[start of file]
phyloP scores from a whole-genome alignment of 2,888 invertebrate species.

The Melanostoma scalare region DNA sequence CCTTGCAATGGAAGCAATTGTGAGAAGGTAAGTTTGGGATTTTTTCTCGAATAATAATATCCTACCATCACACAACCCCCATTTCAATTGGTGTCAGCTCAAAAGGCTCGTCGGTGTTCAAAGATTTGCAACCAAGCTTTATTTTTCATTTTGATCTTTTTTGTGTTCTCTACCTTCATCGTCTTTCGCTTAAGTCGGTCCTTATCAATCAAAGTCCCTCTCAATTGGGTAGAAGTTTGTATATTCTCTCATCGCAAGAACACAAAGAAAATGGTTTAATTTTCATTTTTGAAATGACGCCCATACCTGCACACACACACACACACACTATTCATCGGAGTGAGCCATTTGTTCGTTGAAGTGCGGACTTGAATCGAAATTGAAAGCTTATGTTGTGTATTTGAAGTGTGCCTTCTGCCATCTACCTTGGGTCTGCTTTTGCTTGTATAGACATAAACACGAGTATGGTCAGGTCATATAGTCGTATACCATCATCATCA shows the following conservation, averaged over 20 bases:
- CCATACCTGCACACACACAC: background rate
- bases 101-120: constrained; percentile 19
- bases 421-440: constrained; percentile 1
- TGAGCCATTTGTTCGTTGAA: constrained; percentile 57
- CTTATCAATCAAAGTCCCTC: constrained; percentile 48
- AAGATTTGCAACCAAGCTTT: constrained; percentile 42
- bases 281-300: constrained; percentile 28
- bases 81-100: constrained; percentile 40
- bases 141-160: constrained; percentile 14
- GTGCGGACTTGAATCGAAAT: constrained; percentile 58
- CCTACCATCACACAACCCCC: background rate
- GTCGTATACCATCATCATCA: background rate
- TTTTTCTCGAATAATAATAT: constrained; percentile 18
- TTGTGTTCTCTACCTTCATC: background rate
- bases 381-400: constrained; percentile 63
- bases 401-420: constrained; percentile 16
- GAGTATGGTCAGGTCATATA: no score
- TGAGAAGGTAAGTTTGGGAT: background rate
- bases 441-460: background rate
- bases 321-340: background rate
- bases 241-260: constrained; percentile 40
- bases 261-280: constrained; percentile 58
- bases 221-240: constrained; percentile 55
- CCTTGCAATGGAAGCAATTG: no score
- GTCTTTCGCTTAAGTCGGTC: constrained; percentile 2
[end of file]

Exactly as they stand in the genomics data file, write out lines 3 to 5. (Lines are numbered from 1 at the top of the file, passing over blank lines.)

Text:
- CCATACCTGCACACACACAC: background rate
- bases 101-120: constrained; percentile 19
- bases 421-440: constrained; percentile 1